Each class, Susan started with a theme – maybe the alignment of our head, maybe shoulder openers. Sometimes she brought props – wooden dowels, for instance – to help us feel (and hear, when the dowels fell and hit the floor) the alignment of our spine. Sometimes she brought books to show us postures and the muscles involved.
Her enthusiasm, her diligence in providing the goal, the why, and the how of the pose gave me a desire to do yoga well. As I struggled with lower back pain (“engage your core, Sara”), rotator cuff issues, and my own bout of thoracic outlet syndrome, Susan suggested ways to adjust my poses to aid my recovery. (Not prescriptions or dogmas, I should say, but insight into how the body works.)
Susan does the same with her personal practices, too. Because she had so many engrained “bad habits” playing flute, as she called them, she did not resume playing the wind instrument but became serious about playing piano instead.
As she nears her 73rd birthday, Susan inspires me to pursue fitness as a way of life and a way of healing what ails me through body alignment, strength training, balance, and flexibility.
And falling, actually.
How often did Susan teach us to fall with fluidity?
“Before you go out walking on our icy streets today,” she would quip, turning her gaze to the windows framing a still-dark morning that promised another toasty Florida day, “you need to know how to fall so you don’t hurt yourself.”
She would then mime what not to do: falling stiffly, arm and hand straight and in danger of breaking a bone.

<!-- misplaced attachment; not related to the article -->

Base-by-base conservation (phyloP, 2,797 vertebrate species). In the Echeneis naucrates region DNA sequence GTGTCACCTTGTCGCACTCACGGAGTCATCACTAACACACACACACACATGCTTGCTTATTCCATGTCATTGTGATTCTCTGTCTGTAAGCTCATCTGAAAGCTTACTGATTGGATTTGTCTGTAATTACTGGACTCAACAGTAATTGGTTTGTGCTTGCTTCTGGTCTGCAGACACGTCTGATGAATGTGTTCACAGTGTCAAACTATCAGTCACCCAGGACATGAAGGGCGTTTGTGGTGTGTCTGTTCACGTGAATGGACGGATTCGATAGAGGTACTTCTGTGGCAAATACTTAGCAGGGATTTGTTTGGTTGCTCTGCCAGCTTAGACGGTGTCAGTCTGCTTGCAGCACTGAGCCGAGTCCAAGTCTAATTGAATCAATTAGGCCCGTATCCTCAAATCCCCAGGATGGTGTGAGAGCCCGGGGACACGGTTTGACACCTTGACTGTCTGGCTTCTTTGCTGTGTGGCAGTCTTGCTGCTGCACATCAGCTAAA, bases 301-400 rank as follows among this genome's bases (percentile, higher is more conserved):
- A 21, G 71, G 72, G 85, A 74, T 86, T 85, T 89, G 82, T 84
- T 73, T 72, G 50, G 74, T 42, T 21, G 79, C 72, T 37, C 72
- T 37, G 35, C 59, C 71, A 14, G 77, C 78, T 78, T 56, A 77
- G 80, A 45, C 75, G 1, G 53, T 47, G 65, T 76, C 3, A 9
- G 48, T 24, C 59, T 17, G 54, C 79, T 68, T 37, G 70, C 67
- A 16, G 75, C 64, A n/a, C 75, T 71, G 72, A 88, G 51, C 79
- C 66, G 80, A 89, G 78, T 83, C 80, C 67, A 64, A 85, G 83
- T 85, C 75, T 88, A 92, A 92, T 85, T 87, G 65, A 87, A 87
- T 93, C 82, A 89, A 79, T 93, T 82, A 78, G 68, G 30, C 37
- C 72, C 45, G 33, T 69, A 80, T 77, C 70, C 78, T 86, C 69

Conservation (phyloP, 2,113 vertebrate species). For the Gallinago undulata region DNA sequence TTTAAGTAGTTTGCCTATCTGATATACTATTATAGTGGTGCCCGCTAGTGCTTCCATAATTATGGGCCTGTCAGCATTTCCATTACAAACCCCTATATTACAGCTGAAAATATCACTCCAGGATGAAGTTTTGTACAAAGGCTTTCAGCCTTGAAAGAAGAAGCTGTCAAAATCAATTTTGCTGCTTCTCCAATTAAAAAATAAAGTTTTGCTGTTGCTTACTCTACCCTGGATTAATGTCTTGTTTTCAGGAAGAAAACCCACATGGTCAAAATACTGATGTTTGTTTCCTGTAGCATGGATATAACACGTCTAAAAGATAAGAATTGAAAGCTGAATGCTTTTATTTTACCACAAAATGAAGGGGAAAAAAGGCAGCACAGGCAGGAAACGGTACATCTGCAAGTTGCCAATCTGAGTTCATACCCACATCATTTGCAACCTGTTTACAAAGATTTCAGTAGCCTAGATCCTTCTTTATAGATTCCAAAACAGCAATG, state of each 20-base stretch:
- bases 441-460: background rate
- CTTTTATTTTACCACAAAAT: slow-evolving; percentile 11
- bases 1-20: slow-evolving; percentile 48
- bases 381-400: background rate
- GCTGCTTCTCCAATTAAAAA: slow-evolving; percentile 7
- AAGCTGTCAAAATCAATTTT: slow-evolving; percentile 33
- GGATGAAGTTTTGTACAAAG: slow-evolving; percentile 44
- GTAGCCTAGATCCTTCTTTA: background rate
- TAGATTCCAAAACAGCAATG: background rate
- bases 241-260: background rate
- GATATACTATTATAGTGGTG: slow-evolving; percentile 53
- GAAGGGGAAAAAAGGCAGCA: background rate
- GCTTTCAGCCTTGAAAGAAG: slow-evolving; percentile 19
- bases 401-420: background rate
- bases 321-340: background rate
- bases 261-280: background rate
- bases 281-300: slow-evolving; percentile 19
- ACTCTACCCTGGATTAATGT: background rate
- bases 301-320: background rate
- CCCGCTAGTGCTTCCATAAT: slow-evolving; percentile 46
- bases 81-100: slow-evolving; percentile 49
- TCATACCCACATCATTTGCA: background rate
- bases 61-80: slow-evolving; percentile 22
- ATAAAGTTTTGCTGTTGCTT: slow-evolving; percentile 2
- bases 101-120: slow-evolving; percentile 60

“Or you can crumble to the ground safely,” which she would demonstrate.
And so we would practice melting to the ground and getting our bodies back into a standing position over and over. (Talk about weightlifting! And you thought yoga was all about breathing and sitting?)
“So I took a fall yesterday,” Susan told me. “There was a driveway that I hit just wrong and I went flying.”
She held up her hands so I could see them on my Zoom screen.
“No scrapes. No road rash, even though I hit the side of my leg too.”
No bruises. No broken bones.
“That’s why we practice falling,” she said. “Because all you have, I keep saying it, all you have time for when you start going down is a quick expletive.”
Which is what I might have wanted to utter when Susan conveyed the news that she would no longer be teaching classes at the gym. She does offer classes via Zoom – and if you’re interested in connecting with her, please reach out to me (you can email me at [email protected]), and I’ll connect you.
I‘m gathering stories from people who inspire me. When I learn that a person has struggled or struggles with an ailment of some kind and still shows up to exercise, I’m encouraged to persevere, to “buffet my body and make it my slave,” as the Apostle Paul said (1 Corinthians 9:27, NASB). I hope you’re inspired, too.
Thank you for reading, my friends! If this post spoke to you, would you share it with someone else?